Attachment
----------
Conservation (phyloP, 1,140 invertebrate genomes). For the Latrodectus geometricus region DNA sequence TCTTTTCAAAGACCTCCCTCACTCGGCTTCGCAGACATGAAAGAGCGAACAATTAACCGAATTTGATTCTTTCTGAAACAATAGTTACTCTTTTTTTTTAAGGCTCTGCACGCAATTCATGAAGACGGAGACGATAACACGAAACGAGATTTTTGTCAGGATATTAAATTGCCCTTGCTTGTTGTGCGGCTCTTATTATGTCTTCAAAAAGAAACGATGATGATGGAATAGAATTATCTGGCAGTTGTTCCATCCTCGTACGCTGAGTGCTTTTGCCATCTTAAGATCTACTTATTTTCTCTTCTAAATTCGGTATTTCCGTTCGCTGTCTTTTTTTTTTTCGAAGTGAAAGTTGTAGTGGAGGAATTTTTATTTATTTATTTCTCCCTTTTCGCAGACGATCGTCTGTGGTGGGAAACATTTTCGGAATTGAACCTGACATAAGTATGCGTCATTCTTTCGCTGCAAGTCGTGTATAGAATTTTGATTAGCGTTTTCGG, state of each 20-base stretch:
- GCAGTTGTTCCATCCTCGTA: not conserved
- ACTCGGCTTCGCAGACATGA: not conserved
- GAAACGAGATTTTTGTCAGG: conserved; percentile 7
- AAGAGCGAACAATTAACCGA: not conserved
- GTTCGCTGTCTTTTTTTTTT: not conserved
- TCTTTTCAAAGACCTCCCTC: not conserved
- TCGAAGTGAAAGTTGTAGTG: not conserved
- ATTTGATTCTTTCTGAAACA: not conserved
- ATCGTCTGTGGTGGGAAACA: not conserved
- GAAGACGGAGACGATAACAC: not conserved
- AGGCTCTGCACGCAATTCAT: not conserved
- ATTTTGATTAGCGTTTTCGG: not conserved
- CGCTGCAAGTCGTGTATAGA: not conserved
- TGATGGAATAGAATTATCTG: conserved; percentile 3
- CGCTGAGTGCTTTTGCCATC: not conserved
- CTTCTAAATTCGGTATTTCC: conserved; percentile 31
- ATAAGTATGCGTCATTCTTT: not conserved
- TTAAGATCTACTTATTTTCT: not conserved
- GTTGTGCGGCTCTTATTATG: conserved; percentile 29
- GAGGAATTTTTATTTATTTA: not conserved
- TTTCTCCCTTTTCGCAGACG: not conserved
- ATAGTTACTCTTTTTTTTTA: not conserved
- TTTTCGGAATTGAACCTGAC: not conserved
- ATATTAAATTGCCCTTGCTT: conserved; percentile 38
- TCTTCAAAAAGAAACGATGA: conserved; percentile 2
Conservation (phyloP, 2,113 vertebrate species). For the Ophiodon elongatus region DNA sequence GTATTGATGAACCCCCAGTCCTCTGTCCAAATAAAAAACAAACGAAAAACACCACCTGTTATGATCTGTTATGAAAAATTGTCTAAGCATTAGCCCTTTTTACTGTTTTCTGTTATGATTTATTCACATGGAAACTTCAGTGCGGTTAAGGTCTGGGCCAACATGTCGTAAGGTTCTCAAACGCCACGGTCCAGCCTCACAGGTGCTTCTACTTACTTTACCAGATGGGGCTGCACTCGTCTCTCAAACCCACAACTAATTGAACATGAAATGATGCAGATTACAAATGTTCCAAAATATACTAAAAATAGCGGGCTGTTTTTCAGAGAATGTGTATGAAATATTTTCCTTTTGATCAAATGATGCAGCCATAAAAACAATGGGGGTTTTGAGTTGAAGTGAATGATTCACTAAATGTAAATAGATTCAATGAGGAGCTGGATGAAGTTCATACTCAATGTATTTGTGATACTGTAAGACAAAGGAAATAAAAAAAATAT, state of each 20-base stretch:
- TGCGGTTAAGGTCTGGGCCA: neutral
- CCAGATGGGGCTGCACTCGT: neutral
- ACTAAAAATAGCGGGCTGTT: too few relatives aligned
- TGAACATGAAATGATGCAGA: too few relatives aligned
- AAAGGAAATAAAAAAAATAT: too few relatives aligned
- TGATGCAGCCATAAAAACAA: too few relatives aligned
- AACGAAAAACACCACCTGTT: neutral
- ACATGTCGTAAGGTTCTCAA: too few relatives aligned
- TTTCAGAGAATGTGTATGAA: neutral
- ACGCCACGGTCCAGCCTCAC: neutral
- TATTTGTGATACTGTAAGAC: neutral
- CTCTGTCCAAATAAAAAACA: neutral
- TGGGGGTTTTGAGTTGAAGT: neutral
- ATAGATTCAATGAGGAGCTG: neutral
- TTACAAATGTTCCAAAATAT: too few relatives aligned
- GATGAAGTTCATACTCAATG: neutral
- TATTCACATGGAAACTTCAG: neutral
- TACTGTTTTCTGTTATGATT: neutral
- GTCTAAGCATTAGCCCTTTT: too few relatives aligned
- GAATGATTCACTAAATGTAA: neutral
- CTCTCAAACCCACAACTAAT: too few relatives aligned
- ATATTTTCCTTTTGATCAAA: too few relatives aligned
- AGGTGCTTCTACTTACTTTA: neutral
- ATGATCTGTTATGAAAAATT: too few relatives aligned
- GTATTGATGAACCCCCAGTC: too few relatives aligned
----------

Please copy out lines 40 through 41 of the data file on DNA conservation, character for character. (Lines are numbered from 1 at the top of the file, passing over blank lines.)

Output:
- TGGGGGTTTTGAGTTGAAGT: neutral
- ATAGATTCAATGAGGAGCTG: neutral